Cost-Utility Analysis of Glaucoma Medication Adherence
Ophthalmology, May 2020
Could a personalized team-based approach to glaucoma management—including certified patient coaches—increase notoriously low medication adherence rates? If so, would such interventions be cost-effective from the societal perspective? Newman-Casey et al. modeled costs and time to blindness for patients with optimal versus poor adherence to glaucoma medication. They found that sticking to prescribed treatment regimens could improve quality of life years (QALYs), with just a small increase in lifetime health care costs.
In an earlier study, the authors suggested that a team-based approach might boost patients’ adherence to a treatment plan. For this cost-utility analysis, they used Monte Carlo microsimulations with Markov tracking over one-year increments and a hypothetical cohort of patients. These theoretical patients all had mild glaucoma (less than ‒6 dB of mean deviation), were enrolled at 40 years of age, and continued until they turned 100 or had died. (Probability of death was based on U.S. Census data.)
At enrollment, the cohort’s mean deviation was ‒1.4 ± ‒1.9 dB in the better eye and ‒4.3 ± ‒3.4 dB in the worse eye, reflecting baseline values of the U.K. Glaucoma Treatment Study, which also provided data for estimating glaucoma progression and treatment effect on visual deficits. Adherence rates were derived from four-year U.S. claims data, and the probability of disease worsening each year (accumulated ‒0.8 dB loss) was based on the Glaucoma Laser Trial and the Tube Versus Trabeculectomy studies. Direct and indirect health costs were assessed at each “stage” of disease, as were societal costs from vision loss. Main outcomes were cost and QALYs of medication adherence.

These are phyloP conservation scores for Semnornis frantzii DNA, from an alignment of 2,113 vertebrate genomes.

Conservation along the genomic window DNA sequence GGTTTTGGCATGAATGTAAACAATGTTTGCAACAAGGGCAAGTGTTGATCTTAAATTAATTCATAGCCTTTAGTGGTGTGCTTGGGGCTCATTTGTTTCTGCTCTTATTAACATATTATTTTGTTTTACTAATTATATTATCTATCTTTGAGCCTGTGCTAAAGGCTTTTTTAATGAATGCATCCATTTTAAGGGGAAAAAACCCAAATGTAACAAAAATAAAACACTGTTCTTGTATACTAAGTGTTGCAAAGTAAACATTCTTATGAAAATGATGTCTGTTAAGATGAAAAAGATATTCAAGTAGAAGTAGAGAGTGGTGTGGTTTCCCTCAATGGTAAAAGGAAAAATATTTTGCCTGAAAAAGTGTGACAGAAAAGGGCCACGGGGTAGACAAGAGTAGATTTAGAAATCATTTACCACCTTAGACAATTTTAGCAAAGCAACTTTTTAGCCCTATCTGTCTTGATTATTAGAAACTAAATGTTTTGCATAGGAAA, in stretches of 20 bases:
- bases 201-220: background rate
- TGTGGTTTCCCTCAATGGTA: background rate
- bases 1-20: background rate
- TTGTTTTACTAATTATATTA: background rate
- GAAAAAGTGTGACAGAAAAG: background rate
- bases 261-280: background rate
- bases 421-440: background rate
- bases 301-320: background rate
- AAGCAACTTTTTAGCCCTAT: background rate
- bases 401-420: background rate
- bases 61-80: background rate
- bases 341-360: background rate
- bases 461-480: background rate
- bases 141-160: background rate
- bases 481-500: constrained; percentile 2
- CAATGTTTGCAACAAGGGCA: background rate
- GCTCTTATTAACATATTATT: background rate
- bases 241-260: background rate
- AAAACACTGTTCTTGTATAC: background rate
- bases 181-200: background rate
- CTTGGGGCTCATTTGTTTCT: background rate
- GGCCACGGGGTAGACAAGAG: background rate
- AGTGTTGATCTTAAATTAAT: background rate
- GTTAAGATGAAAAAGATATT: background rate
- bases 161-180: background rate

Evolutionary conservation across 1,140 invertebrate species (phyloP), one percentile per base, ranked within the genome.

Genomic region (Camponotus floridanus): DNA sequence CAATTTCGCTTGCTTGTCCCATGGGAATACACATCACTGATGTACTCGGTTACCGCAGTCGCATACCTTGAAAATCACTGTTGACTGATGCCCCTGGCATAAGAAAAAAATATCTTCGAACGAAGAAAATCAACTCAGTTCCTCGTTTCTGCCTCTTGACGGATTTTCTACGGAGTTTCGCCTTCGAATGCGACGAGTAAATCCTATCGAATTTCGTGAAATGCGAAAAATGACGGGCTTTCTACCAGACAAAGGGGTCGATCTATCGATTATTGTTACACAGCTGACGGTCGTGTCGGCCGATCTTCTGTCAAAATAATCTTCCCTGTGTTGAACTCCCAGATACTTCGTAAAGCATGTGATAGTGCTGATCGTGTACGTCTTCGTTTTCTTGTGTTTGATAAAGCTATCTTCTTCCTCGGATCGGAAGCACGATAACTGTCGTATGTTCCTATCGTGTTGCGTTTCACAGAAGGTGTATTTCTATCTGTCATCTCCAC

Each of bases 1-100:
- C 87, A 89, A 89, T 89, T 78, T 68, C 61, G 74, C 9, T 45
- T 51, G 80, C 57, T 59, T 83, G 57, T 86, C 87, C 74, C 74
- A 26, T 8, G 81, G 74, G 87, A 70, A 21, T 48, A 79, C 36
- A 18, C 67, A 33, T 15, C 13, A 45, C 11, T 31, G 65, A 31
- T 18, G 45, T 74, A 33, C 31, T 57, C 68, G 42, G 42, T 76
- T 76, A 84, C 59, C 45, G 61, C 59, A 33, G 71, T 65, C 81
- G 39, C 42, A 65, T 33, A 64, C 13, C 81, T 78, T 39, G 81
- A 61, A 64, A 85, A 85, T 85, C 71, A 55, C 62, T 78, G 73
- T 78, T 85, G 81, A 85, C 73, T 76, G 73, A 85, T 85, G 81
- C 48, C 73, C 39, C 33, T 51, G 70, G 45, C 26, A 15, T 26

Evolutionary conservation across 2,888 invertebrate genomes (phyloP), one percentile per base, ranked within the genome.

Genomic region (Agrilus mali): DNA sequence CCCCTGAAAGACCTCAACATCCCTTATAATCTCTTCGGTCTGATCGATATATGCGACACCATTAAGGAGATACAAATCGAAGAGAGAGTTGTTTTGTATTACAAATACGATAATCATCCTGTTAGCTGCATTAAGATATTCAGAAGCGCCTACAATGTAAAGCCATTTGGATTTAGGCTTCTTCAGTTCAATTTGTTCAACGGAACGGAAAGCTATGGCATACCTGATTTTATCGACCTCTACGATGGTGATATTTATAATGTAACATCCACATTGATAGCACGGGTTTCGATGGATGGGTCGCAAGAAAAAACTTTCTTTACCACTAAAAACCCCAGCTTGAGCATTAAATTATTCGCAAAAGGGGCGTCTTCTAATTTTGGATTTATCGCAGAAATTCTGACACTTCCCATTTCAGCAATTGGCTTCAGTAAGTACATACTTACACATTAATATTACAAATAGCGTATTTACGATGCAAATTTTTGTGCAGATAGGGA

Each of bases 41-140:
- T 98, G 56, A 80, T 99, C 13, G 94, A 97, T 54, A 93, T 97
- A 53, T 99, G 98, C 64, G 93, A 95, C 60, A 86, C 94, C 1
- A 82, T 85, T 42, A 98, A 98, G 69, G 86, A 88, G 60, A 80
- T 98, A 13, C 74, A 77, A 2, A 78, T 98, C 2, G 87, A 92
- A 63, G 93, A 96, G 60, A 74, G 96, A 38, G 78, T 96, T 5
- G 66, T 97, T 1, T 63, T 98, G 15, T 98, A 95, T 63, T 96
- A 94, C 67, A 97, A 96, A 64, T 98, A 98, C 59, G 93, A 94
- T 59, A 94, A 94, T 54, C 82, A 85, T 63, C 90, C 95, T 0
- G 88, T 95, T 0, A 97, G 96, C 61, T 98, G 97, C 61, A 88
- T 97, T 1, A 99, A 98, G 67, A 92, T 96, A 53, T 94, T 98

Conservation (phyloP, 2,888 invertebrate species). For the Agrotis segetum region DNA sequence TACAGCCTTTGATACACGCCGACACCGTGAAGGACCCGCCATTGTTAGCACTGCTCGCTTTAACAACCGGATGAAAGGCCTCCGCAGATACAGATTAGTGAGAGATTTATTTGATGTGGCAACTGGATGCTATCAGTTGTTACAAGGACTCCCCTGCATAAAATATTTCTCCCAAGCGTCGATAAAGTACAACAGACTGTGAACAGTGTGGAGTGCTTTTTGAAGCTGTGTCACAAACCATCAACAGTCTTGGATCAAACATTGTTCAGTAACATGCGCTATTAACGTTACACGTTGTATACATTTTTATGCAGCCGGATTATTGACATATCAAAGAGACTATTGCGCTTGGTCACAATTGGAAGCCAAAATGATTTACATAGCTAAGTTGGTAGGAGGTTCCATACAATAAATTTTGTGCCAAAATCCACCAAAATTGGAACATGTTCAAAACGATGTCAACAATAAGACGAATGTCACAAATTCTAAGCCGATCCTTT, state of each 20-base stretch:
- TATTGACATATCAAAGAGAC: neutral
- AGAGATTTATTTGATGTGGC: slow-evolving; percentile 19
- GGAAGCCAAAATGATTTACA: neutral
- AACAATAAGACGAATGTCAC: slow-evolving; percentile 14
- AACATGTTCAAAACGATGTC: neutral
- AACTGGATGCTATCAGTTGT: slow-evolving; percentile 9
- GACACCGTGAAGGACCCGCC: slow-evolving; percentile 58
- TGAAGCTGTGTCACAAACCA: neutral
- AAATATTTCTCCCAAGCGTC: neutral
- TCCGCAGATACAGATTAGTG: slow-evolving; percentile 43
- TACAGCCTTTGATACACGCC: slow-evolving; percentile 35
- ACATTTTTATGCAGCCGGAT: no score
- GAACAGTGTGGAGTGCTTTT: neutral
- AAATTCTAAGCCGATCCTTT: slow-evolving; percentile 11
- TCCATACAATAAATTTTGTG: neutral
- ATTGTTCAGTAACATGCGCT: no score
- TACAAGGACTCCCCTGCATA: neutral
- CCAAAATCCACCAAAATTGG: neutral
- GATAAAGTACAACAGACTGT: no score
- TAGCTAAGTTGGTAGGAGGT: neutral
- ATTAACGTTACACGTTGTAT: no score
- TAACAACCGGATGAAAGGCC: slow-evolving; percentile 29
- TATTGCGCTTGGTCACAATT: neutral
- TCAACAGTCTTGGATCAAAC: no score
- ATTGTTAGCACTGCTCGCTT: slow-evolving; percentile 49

After 10,000 iterations per strategy, the quickest progressions to blindness in one eye for consistently adherent and nonadherent patients were 23 and 19 years, respectively. Total health care costs (≤60 years after diagnosis) were $62,782 for adherent patients and $52,722 for those who did not adhere to their medication protocols. During the same period, nonadherent patients lost a mean of 0.34 QALY relative to adherent patients, yielding a cost-effectiveness ratio of $29,600 per QALY gained.
According to the authors, assuming a willingness to pay $50,000 per QALY gained, self-management counseling services that improve medication adherence would be highly cost-effective. They noted that more studies using national estimates of glaucoma are needed. (Also see related commentary by Florent Aptel, MD, in the same issue.)
The original article can be found here.